If you are involved in an accident, having auto insurance can…
The Beginner’s Guide to Auto Insurance
Your automobile is one of the most expensive assets you own. No matter how you paid for it (loan or straight purchase), you want to make sure that it stays in tip-top condition for the longest time possible. Unfortunately, as much as we try to take care of them, automobiles are no strangers to damage or accidents. It’s pretty common for motor vehicles to suffer from common problems and issues that can cost hundreds of dollars to fix. This is where automobile insurance comes in handy.
If you’re new to the idea of auto insurance and want to learn everything about it – what it means, its types, how it works, its benefits, etc., you’ve come to the right place. In this beginner’s guide to auto insurance, we will cover everything you need to know about the subject. So without further ado, let’s get right into the The Beginner’s Guide to Auto Insurance.
What Is Auto Insurance?
Also referred to as vehicle insurance, auto insurance is a policy that a vehicle owner purchases to protect themselves against financial costs in the event of theft, damage, or an accident. Rather than paying from your own wallet for an auto incident, the insurance company pays all the cost.
How Does Auto Insurance Work?
When you sign a contract with an insurance company, you agree to allow them to protect your financial loss in case of an accident, theft, or any unfortunate event. The insurance firm covers the financial damage through the premium you pay them periodically for security coverage.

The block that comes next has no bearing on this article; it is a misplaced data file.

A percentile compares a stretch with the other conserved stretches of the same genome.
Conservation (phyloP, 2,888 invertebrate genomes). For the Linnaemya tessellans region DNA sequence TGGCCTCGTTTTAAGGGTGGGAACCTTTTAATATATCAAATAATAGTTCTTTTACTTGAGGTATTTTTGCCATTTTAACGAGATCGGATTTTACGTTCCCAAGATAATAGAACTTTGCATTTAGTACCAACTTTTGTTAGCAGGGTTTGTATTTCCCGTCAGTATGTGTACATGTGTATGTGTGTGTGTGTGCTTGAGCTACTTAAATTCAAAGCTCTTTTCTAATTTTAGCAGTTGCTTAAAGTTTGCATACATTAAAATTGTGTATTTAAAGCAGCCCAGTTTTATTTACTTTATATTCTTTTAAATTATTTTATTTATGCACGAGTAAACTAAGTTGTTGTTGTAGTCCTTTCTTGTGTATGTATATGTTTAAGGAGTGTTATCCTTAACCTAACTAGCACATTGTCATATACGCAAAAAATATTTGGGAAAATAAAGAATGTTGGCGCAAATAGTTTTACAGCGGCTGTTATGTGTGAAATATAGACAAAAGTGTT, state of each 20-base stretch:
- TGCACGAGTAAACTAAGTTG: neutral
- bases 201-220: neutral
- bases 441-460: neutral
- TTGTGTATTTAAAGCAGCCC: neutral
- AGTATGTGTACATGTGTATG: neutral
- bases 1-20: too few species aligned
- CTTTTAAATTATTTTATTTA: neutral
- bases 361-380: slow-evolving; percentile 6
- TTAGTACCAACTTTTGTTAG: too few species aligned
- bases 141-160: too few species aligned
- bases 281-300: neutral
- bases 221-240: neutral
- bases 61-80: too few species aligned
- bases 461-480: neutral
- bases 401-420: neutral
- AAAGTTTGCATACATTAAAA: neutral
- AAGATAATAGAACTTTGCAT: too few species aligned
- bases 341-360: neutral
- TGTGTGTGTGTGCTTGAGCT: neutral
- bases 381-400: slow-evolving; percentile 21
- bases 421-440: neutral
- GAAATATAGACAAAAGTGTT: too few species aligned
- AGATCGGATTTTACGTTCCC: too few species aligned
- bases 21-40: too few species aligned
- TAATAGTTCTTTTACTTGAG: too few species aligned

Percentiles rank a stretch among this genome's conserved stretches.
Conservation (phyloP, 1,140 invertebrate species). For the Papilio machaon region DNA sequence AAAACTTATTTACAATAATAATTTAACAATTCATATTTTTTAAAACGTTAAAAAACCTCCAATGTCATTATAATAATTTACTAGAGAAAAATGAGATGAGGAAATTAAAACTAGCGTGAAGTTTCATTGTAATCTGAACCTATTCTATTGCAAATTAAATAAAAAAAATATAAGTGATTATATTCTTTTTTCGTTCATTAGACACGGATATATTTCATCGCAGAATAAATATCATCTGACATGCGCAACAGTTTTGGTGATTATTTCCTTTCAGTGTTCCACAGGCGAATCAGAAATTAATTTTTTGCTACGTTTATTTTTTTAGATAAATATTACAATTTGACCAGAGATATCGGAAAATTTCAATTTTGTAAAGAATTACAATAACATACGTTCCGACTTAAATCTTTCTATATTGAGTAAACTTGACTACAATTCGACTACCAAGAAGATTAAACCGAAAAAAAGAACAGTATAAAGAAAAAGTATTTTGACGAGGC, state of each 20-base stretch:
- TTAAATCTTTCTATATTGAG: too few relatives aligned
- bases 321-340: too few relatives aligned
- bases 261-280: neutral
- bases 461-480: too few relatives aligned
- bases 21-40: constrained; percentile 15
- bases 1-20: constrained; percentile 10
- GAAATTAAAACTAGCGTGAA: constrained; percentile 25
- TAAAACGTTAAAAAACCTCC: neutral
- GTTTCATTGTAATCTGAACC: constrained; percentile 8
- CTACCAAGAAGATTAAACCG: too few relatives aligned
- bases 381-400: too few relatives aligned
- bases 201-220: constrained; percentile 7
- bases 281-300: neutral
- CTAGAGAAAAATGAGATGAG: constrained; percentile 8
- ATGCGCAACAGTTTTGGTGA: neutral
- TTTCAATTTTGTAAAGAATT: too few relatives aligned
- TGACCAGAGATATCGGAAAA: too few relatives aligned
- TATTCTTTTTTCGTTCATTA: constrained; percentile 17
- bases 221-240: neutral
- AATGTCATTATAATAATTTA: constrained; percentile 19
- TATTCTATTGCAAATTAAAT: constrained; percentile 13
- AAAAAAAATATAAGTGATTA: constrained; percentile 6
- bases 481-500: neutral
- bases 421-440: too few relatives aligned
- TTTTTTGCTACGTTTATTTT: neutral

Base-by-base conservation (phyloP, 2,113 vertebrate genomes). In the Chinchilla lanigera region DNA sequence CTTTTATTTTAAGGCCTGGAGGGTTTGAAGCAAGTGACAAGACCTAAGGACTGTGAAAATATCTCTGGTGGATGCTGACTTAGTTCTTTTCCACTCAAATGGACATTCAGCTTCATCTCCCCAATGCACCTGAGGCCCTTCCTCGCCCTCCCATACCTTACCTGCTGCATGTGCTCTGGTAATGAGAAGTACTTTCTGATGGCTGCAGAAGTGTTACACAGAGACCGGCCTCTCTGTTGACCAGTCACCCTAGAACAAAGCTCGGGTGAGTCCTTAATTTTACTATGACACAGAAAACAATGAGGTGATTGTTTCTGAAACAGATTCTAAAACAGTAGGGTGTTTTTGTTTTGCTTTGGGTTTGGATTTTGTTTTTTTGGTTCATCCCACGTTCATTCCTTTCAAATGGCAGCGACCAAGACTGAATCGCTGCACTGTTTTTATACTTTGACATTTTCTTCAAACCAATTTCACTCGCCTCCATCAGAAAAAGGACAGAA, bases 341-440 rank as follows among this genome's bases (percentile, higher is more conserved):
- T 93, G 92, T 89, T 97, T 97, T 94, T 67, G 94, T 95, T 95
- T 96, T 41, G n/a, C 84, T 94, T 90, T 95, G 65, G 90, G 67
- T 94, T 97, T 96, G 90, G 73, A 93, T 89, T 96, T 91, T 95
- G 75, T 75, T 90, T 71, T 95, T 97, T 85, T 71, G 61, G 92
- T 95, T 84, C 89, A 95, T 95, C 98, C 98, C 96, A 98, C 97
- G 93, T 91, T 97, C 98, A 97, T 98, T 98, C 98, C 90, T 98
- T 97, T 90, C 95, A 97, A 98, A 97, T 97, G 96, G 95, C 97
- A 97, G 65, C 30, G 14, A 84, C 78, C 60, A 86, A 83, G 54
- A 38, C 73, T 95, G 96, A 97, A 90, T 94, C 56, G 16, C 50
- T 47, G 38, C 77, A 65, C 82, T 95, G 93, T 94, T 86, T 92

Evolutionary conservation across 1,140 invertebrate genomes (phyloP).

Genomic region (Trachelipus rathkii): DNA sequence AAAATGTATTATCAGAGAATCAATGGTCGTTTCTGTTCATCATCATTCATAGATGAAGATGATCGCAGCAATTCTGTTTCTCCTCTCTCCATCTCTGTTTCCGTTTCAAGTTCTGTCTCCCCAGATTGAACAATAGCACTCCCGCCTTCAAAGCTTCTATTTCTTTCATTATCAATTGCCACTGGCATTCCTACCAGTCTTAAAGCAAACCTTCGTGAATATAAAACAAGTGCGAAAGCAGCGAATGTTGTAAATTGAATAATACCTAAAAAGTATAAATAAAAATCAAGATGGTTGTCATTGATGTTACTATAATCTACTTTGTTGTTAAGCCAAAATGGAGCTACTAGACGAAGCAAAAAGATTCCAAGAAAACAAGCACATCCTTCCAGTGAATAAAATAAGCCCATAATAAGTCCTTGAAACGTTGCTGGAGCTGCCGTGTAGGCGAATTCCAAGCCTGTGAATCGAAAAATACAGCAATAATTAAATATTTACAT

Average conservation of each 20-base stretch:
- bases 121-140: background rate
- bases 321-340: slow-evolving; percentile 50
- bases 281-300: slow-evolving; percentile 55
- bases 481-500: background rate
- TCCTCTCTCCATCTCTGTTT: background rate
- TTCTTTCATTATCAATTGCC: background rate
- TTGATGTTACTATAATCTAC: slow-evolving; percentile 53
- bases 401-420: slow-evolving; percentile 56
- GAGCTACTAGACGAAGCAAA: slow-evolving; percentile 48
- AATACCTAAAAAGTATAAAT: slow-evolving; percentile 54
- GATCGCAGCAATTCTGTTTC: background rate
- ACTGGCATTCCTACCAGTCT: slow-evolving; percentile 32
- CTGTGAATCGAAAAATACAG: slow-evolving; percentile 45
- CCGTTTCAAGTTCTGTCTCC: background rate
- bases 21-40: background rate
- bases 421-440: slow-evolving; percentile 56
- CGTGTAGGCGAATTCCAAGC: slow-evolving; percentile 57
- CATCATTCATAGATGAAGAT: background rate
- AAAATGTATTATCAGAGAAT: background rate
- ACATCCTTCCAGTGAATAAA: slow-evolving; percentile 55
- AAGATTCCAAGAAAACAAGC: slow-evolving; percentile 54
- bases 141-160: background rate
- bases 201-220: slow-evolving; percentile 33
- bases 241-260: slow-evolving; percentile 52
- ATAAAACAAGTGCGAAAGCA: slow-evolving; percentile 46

There are many types of premiums, including options premium, bond price premium, and insurance premium, of course. Premiums are paid not just for auto insurance but many types of insurance, such as rental insurance, health insurance, property insurance, and so on. In any type of insurance, the owner is supposed to pay a fixed amount of money – known as a premium amount – to permit the insurance company to cover any economic losses incurred due to potential risks and damages.
Types of Auto Insurance Coverage
In exchange for paying a fixed premium, the insurance company agrees to offer the following coverages to the vehicle owner:
1) Auto Liability Coverage
Auto liability insurance coverage aims to cover the costs of the other driver’s automobile if you were at fault for the accident. The insurance company may cover all the repair or replacement costs, including all sorts of property damages. This form of insurance coverage also takes care of the medical costs of the other person, should they have suffered any physical or mental harm.
Please note that liability laws differ from state to state. For instance, in Louisiana, the minimum liability insurance coverage is $15,000 for bodily injury – or in the event of the death of the other driver, $30,000 in case two or more persons were hurt or suffered from injuries in an accident, and a minimum of $25,000 for property damage as a result of an accident.